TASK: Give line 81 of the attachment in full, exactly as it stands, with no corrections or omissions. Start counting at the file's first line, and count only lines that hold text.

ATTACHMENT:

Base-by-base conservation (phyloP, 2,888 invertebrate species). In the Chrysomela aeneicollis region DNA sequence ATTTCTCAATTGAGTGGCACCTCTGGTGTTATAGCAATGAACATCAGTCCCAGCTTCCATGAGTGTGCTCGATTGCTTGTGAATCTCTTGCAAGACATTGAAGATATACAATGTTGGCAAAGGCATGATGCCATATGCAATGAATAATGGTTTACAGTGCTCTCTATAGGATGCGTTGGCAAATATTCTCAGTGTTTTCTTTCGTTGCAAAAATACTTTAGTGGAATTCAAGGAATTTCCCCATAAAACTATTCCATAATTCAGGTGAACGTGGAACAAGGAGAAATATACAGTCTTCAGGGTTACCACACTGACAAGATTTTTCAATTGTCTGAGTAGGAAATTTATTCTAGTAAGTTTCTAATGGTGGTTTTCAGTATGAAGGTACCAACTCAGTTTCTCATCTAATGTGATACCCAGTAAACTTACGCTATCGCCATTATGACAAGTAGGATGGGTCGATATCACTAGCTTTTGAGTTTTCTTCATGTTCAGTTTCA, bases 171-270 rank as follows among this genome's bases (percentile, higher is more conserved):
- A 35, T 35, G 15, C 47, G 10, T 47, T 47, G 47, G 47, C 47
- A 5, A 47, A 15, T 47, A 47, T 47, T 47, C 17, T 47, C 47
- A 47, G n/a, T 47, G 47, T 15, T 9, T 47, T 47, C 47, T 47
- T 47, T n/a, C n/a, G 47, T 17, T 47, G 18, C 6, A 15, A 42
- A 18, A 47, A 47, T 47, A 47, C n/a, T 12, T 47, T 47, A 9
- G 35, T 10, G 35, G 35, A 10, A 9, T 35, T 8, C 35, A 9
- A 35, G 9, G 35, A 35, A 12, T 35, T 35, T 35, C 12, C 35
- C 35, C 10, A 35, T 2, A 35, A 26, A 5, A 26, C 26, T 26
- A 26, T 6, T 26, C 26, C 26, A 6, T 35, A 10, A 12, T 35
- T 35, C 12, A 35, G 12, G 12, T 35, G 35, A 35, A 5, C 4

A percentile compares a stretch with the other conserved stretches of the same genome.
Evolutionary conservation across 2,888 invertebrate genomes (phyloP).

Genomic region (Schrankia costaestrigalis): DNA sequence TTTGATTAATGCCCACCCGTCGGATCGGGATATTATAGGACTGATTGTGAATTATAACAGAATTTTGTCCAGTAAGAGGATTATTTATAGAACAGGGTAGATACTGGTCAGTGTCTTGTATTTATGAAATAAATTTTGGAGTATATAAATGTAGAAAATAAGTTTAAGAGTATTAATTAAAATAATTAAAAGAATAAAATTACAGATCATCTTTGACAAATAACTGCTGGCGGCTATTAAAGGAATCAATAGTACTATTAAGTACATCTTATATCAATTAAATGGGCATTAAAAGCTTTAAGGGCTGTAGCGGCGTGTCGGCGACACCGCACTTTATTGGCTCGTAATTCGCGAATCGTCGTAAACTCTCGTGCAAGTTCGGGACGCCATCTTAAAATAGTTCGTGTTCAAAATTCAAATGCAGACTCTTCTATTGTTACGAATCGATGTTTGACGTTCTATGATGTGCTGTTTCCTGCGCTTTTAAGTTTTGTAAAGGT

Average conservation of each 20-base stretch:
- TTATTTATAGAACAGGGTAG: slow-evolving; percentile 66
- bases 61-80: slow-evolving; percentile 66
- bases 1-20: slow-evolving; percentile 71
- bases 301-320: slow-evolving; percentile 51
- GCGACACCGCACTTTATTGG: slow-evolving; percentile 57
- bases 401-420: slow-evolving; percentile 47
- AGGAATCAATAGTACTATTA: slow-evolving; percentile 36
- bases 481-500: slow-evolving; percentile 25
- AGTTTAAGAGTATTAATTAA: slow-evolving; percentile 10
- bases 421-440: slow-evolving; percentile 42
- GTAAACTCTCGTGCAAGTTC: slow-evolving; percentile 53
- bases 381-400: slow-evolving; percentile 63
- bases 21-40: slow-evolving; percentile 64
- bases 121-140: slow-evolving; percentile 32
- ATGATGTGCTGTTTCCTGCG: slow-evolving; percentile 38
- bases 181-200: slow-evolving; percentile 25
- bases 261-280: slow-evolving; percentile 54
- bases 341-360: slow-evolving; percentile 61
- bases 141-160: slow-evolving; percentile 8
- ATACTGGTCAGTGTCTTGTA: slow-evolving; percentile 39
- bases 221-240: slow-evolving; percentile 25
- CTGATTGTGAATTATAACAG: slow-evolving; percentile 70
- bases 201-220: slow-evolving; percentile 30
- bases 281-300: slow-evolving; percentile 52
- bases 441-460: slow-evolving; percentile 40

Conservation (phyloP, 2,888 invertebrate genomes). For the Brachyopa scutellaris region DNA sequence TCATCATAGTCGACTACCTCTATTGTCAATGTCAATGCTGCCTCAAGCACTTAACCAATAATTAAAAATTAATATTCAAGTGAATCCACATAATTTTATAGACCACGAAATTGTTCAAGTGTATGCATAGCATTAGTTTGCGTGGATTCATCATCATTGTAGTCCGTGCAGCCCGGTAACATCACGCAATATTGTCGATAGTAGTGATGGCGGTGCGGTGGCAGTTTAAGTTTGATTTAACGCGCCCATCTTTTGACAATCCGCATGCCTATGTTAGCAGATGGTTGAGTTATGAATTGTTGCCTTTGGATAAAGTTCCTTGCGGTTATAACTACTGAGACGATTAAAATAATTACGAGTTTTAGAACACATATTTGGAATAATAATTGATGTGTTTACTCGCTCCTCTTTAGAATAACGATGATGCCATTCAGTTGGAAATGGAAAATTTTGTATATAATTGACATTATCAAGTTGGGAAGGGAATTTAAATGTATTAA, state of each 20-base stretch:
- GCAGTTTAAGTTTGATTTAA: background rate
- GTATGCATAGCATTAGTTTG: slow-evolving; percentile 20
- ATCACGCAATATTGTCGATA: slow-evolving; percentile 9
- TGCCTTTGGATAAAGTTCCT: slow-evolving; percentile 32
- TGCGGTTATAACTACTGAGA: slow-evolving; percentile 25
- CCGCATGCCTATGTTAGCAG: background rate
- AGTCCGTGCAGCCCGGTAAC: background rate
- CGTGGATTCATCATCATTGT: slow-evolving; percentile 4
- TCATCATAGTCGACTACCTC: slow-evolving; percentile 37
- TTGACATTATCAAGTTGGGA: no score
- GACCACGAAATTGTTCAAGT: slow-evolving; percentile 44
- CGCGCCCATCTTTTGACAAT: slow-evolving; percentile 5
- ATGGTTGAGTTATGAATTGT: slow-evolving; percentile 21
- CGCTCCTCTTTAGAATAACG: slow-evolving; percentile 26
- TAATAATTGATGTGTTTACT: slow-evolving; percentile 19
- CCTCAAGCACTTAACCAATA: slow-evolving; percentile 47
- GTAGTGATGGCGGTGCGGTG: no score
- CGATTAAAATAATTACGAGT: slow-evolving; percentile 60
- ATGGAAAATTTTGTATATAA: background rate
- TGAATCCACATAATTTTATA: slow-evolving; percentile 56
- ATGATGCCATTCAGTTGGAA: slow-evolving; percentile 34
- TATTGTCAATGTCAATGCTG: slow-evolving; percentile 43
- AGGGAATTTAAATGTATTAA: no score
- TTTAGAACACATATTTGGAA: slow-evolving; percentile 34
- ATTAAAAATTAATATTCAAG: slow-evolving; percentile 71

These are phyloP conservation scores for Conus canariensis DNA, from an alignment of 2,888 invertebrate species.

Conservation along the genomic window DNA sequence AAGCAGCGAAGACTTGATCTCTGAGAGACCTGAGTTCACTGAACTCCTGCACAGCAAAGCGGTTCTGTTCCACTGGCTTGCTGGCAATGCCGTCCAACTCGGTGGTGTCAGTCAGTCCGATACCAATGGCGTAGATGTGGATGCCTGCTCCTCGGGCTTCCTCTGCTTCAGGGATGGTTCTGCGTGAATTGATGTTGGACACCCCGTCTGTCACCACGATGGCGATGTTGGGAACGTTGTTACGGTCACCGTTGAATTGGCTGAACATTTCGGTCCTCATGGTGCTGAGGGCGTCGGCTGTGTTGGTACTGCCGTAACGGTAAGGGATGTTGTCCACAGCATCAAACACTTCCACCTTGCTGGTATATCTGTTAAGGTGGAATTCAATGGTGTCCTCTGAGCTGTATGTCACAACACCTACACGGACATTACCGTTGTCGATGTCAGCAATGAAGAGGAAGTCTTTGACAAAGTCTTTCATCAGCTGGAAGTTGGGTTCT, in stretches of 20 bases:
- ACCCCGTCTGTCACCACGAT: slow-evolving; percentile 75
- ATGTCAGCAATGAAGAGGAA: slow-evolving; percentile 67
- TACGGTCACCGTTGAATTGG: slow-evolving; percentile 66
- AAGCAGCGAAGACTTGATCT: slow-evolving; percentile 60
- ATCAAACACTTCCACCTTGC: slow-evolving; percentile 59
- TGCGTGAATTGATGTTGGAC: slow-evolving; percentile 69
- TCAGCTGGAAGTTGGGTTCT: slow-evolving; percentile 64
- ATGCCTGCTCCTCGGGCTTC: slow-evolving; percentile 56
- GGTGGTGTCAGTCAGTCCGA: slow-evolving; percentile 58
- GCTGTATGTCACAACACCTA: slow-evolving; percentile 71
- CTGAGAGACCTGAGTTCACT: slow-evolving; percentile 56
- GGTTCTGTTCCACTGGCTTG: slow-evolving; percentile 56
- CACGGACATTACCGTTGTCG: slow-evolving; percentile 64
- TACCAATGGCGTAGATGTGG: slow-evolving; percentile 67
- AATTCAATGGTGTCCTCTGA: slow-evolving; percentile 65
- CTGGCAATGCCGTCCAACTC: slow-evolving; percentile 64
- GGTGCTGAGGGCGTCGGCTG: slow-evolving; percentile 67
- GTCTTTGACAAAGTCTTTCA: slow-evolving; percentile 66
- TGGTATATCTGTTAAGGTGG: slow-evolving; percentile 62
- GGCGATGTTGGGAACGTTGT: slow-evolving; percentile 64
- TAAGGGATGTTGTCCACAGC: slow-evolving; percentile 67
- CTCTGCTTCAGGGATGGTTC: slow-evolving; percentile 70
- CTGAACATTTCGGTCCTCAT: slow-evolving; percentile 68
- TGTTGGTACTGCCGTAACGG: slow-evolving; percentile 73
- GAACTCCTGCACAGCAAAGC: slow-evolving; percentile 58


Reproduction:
- CACGGACATTACCGTTGTCG: slow-evolving; percentile 64